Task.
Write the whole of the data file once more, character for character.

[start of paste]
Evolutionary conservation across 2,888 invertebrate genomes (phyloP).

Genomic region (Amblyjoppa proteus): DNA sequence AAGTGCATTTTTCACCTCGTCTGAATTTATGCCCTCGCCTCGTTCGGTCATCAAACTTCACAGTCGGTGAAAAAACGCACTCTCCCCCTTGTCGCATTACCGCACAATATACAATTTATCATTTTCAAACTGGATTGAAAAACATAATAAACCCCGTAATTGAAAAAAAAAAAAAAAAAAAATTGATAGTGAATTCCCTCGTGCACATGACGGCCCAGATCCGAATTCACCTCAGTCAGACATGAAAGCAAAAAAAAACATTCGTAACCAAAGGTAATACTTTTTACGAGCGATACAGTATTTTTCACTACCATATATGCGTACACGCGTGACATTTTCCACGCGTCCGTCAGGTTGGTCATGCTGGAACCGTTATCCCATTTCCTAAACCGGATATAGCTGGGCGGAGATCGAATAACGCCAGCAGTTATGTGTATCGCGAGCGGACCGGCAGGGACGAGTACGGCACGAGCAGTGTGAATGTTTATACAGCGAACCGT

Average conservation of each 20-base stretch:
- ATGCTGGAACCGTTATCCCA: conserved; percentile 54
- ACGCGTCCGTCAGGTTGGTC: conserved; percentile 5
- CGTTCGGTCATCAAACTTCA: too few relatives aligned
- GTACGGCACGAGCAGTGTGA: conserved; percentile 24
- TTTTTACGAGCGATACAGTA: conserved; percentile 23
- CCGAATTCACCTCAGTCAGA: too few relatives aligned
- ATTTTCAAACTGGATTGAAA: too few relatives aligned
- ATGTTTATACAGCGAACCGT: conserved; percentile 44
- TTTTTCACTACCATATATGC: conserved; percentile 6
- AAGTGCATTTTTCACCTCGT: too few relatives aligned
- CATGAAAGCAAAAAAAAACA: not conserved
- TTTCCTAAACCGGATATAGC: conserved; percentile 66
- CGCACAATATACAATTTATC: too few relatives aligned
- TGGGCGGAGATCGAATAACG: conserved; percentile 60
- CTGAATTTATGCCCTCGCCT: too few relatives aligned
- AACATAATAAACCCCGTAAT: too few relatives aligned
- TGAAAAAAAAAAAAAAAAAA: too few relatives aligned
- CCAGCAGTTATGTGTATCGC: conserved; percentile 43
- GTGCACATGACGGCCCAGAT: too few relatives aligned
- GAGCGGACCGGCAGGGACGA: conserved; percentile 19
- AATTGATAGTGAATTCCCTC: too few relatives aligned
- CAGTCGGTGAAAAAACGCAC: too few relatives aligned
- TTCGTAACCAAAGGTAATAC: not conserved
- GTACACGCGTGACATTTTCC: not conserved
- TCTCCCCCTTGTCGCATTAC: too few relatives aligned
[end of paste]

Evolutionary conservation across 2,888 invertebrate genomes (phyloP).

Genomic region (Amblyjoppa proteus): DNA sequence AAGTGCATTTTTCACCTCGTCTGAATTTATGCCCTCGCCTCGTTCGGTCATCAAACTTCACAGTCGGTGAAAAAACGCACTCTCCCCCTTGTCGCATTACCGCACAATATACAATTTATCATTTTCAAACTGGATTGAAAAACATAATAAACCCCGTAATTGAAAAAAAAAAAAAAAAAAAATTGATAGTGAATTCCCTCGTGCACATGACGGCCCAGATCCGAATTCACCTCAGTCAGACATGAAAGCAAAAAAAAACATTCGTAACCAAAGGTAATACTTTTTACGAGCGATACAGTATTTTTCACTACCATATATGCGTACACGCGTGACATTTTCCACGCGTCCGTCAGGTTGGTCATGCTGGAACCGTTATCCCATTTCCTAAACCGGATATAGCTGGGCGGAGATCGAATAACGCCAGCAGTTATGTGTATCGCGAGCGGACCGGCAGGGACGAGTACGGCACGAGCAGTGTGAATGTTTATACAGCGAACCGT

Average conservation of each 20-base stretch:
- ATGCTGGAACCGTTATCCCA: conserved; percentile 54
- ACGCGTCCGTCAGGTTGGTC: conserved; percentile 5
- CGTTCGGTCATCAAACTTCA: too few relatives aligned
- GTACGGCACGAGCAGTGTGA: conserved; percentile 24
- TTTTTACGAGCGATACAGTA: conserved; percentile 23
- CCGAATTCACCTCAGTCAGA: too few relatives aligned
- ATTTTCAAACTGGATTGAAA: too few relatives aligned
- ATGTTTATACAGCGAACCGT: conserved; percentile 44
- TTTTTCACTACCATATATGC: conserved; percentile 6
- AAGTGCATTTTTCACCTCGT: too few relatives aligned
- CATGAAAGCAAAAAAAAACA: not conserved
- TTTCCTAAACCGGATATAGC: conserved; percentile 66
- CGCACAATATACAATTTATC: too few relatives aligned
- TGGGCGGAGATCGAATAACG: conserved; percentile 60
- CTGAATTTATGCCCTCGCCT: too few relatives aligned
- AACATAATAAACCCCGTAAT: too few relatives aligned
- TGAAAAAAAAAAAAAAAAAA: too few relatives aligned
- CCAGCAGTTATGTGTATCGC: conserved; percentile 43
- GTGCACATGACGGCCCAGAT: too few relatives aligned
- GAGCGGACCGGCAGGGACGA: conserved; percentile 19
- AATTGATAGTGAATTCCCTC: too few relatives aligned
- CAGTCGGTGAAAAAACGCAC: too few relatives aligned
- TTCGTAACCAAAGGTAATAC: not conserved
- GTACACGCGTGACATTTTCC: not conserved
- TCTCCCCCTTGTCGCATTAC: too few relatives aligned